But that’s a relatively minor gripe, in what was overall my favorite episode yet.  It was probably wise to hold back Smart and Laurie for a couple episodes, given how close she came to just blowing all our new characters out of the water.  Angela holds her own, though just barely. I’m sure those two gals will be working together soon enough, so for now lets look at some random notes and conspiracy theories:

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  • This week was a little slower and sloppier than usual; family was sick Monday and there was less time for TV shenanigans.
  • Tartarus is basically Greek mythology’s version of hell, a place of monsters and eternal torment.  So…”Tartarus Acres” is about the worst fucking name for a cemetery imaginable.  At best, it reminds people of tooth decay.   Or a writer mistaking classical allusions for actual depth.
  • I don’t know if it was intended as a gag, but the little puff of the smoke bomb the Batman guy used before leaping out in the bank tickled me with its pointlessness.  If anything, it only drew more attention to his entrance and hurt his element of surprise. 
  • There are four main mystery/twist areas I have my eye on:  what Veidt is up to, who is a potential Dr. Manhattan in disguise, Judd’s secrets, and Joe Keene’s real agenda. Well, five when we factor in Angela's grandpa, but their whole thing didn't really factor in directly this week.
  • Veidt appears to be a prisoner rather a recluse, which is interesting I guess.  It’s hard to imagine who his captor could be, to hold the World’s Smartest Man in check, if not Dr. Manhattan.  I find I don’t have much real interest in trying to figure this out in advance, since it is so disconnected from everything else and so esoteric in all its particulars, that I just kind of think oh well, that will sort itself out whenever it needs to, I guess.  Two things I did note – there appeared to be a design for some sort of crude catapult in Ozy’s workshop, and going by the anniversary cake, we seem to be jumping forward a full year each episode, which means the whole thing is likely way out of sync with the main show, temporally.
  • Keene is clearly not to be trusted (he’s played by Bob Benson, fer Chrissakes), but the obvious conclusion that he is working with the 7th Kavalry is a little too pat.  I think the show tipped his hand when he brushed off a reporter’s question about the Russians building an intrinsic field generator, saying that he didn’t care about them and 7K was the real threat.  The intrinsic field generator is what made Dr. Manhattan, so I imagine that Keene is stoking the conflict in Tulsa to distract from his working with the Russkies to build a new superman/god.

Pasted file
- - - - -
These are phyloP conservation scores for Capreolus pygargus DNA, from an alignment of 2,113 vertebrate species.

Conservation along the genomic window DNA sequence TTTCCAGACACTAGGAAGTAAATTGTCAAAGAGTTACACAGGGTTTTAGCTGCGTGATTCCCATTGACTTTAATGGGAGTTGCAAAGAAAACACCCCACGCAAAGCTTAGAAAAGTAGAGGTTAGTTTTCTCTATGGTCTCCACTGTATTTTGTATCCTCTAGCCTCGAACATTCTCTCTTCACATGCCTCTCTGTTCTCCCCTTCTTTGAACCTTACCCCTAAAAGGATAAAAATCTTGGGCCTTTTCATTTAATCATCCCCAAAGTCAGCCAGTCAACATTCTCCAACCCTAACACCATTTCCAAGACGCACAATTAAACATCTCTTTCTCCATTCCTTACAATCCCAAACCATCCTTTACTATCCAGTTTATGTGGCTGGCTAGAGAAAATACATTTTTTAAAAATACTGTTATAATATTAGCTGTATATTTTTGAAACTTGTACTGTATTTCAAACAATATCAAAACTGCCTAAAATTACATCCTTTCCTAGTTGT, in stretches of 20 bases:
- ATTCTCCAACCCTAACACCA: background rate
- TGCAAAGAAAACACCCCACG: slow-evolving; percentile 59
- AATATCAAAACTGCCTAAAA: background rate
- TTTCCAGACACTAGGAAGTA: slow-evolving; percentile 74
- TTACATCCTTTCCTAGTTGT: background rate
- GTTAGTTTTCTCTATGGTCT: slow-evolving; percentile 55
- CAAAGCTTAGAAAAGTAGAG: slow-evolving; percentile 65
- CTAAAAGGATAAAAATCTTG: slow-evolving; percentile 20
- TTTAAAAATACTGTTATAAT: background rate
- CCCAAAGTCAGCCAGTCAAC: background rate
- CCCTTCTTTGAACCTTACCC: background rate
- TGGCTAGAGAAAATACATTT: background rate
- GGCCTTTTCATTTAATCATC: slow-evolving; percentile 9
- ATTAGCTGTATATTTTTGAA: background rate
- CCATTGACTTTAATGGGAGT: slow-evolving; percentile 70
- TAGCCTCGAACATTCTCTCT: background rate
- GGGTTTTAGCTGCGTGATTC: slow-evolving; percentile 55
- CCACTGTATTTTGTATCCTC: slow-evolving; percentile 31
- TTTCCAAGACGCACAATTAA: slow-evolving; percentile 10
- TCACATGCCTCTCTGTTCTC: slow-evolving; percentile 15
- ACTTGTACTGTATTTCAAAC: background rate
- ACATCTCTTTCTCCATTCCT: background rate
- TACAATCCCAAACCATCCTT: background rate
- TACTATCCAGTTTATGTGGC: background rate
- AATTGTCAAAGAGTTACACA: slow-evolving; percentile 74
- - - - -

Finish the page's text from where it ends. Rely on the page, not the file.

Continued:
• Though I suppose there are some holes in that theory.  If the graveside kidnapping was a false flag that Keen orchestrated himself, it is an unnecessary risk to have the bomber actually have a functioning suicide vest and dead man switch.  But naaaaah.  I mean, American politicians would never stoop to collaborating with hostile Russian actors to stoke up racial resentments within the US just to serve their own venal political interests, right?
  • As for Judd The Secret Racist, it’s still super confusing that he is so committed to his friendship with Angela from beyond the grave as to force her to sing at his funeral.  This must be working to one hella-racist payoff in the works, if it is going to make all these years of actively and publicly fighting against racism worth the deception. Though I guess it is just possible that Judd was more or less innocent, and its his wife with secret klan robes and ties to Keene that is coordinating the brewing race war, for the benefit of his political ambitions? 
  • Agent Petey is our Dr. Manhattan suspect of the week, I guess.  He has more knowledge than humor or personality, sleeps with Laurie, and most pertinent from a visual cue department, is shown returning to his motel room at night when her voice-over joke describes god finishing his day and packing up to go home.   I really hope they just reveal this soon one way or the other, so I don’t have to look at every character side-eyed the entire season.